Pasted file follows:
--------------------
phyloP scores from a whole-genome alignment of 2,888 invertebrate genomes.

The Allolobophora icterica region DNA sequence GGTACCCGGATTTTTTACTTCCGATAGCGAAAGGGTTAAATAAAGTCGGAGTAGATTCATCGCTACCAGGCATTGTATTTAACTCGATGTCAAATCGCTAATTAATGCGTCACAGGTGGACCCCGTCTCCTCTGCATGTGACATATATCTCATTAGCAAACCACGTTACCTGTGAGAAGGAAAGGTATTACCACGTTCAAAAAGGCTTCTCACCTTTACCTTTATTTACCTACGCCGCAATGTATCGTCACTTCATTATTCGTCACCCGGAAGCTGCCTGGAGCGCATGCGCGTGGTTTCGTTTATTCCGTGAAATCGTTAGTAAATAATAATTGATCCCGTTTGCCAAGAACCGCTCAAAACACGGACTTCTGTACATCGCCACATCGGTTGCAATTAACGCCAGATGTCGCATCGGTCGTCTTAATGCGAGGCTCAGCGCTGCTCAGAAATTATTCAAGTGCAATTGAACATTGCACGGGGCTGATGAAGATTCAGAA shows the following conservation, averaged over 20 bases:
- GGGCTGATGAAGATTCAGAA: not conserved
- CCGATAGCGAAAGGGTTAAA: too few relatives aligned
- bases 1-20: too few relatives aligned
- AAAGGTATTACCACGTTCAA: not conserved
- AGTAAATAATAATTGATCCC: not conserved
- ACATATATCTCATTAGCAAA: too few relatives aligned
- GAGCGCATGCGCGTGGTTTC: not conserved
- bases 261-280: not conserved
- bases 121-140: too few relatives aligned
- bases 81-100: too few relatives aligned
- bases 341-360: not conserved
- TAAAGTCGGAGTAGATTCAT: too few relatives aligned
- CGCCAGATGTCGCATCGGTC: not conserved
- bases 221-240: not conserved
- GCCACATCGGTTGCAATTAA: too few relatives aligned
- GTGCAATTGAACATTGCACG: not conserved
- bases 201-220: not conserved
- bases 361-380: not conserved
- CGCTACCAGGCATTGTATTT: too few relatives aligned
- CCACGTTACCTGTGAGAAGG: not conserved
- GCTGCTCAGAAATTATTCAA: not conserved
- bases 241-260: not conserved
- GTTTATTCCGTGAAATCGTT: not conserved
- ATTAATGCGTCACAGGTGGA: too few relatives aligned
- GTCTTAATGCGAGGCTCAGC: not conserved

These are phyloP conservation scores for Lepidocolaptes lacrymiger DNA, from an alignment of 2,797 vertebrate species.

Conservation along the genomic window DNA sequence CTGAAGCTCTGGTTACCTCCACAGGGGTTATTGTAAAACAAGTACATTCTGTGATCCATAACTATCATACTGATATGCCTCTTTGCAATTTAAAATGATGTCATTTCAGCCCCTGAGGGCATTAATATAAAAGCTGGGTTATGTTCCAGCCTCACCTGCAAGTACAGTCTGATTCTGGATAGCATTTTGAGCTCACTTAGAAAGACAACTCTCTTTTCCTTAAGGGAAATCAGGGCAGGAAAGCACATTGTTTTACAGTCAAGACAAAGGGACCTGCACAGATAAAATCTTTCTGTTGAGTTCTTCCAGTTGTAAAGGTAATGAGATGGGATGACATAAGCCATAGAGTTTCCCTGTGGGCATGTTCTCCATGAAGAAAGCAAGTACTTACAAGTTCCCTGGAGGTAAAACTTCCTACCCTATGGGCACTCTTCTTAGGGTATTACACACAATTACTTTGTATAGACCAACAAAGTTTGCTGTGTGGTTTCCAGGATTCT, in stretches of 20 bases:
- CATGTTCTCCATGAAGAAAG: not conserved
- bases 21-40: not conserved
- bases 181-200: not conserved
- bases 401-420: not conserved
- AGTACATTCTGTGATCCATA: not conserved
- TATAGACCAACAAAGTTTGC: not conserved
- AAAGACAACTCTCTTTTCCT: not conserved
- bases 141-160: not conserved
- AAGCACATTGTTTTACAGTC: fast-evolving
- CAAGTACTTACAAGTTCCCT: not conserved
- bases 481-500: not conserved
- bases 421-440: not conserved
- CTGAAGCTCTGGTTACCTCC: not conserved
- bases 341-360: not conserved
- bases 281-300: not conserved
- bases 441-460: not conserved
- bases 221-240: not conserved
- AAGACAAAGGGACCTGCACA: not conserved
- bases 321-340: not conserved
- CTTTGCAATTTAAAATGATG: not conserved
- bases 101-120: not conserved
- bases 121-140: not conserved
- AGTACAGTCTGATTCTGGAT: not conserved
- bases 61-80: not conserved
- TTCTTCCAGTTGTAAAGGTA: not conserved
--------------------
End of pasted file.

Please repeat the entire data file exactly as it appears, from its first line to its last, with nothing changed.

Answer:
phyloP scores from a whole-genome alignment of 2,888 invertebrate genomes.

The Allolobophora icterica region DNA sequence GGTACCCGGATTTTTTACTTCCGATAGCGAAAGGGTTAAATAAAGTCGGAGTAGATTCATCGCTACCAGGCATTGTATTTAACTCGATGTCAAATCGCTAATTAATGCGTCACAGGTGGACCCCGTCTCCTCTGCATGTGACATATATCTCATTAGCAAACCACGTTACCTGTGAGAAGGAAAGGTATTACCACGTTCAAAAAGGCTTCTCACCTTTACCTTTATTTACCTACGCCGCAATGTATCGTCACTTCATTATTCGTCACCCGGAAGCTGCCTGGAGCGCATGCGCGTGGTTTCGTTTATTCCGTGAAATCGTTAGTAAATAATAATTGATCCCGTTTGCCAAGAACCGCTCAAAACACGGACTTCTGTACATCGCCACATCGGTTGCAATTAACGCCAGATGTCGCATCGGTCGTCTTAATGCGAGGCTCAGCGCTGCTCAGAAATTATTCAAGTGCAATTGAACATTGCACGGGGCTGATGAAGATTCAGAA shows the following conservation, averaged over 20 bases:
- GGGCTGATGAAGATTCAGAA: not conserved
- CCGATAGCGAAAGGGTTAAA: too few relatives aligned
- bases 1-20: too few relatives aligned
- AAAGGTATTACCACGTTCAA: not conserved
- AGTAAATAATAATTGATCCC: not conserved
- ACATATATCTCATTAGCAAA: too few relatives aligned
- GAGCGCATGCGCGTGGTTTC: not conserved
- bases 261-280: not conserved
- bases 121-140: too few relatives aligned
- bases 81-100: too few relatives aligned
- bases 341-360: not conserved
- TAAAGTCGGAGTAGATTCAT: too few relatives aligned
- CGCCAGATGTCGCATCGGTC: not conserved
- bases 221-240: not conserved
- GCCACATCGGTTGCAATTAA: too few relatives aligned
- GTGCAATTGAACATTGCACG: not conserved
- bases 201-220: not conserved
- bases 361-380: not conserved
- CGCTACCAGGCATTGTATTT: too few relatives aligned
- CCACGTTACCTGTGAGAAGG: not conserved
- GCTGCTCAGAAATTATTCAA: not conserved
- bases 241-260: not conserved
- GTTTATTCCGTGAAATCGTT: not conserved
- ATTAATGCGTCACAGGTGGA: too few relatives aligned
- GTCTTAATGCGAGGCTCAGC: not conserved

These are phyloP conservation scores for Lepidocolaptes lacrymiger DNA, from an alignment of 2,797 vertebrate species.

Conservation along the genomic window DNA sequence CTGAAGCTCTGGTTACCTCCACAGGGGTTATTGTAAAACAAGTACATTCTGTGATCCATAACTATCATACTGATATGCCTCTTTGCAATTTAAAATGATGTCATTTCAGCCCCTGAGGGCATTAATATAAAAGCTGGGTTATGTTCCAGCCTCACCTGCAAGTACAGTCTGATTCTGGATAGCATTTTGAGCTCACTTAGAAAGACAACTCTCTTTTCCTTAAGGGAAATCAGGGCAGGAAAGCACATTGTTTTACAGTCAAGACAAAGGGACCTGCACAGATAAAATCTTTCTGTTGAGTTCTTCCAGTTGTAAAGGTAATGAGATGGGATGACATAAGCCATAGAGTTTCCCTGTGGGCATGTTCTCCATGAAGAAAGCAAGTACTTACAAGTTCCCTGGAGGTAAAACTTCCTACCCTATGGGCACTCTTCTTAGGGTATTACACACAATTACTTTGTATAGACCAACAAAGTTTGCTGTGTGGTTTCCAGGATTCT, in stretches of 20 bases:
- CATGTTCTCCATGAAGAAAG: not conserved
- bases 21-40: not conserved
- bases 181-200: not conserved
- bases 401-420: not conserved
- AGTACATTCTGTGATCCATA: not conserved
- TATAGACCAACAAAGTTTGC: not conserved
- AAAGACAACTCTCTTTTCCT: not conserved
- bases 141-160: not conserved
- AAGCACATTGTTTTACAGTC: fast-evolving
- CAAGTACTTACAAGTTCCCT: not conserved
- bases 481-500: not conserved
- bases 421-440: not conserved
- CTGAAGCTCTGGTTACCTCC: not conserved
- bases 341-360: not conserved
- bases 281-300: not conserved
- bases 441-460: not conserved
- bases 221-240: not conserved
- AAGACAAAGGGACCTGCACA: not conserved
- bases 321-340: not conserved
- CTTTGCAATTTAAAATGATG: not conserved
- bases 101-120: not conserved
- bases 121-140: not conserved
- AGTACAGTCTGATTCTGGAT: not conserved
- bases 61-80: not conserved
- TTCTTCCAGTTGTAAAGGTA: not conserved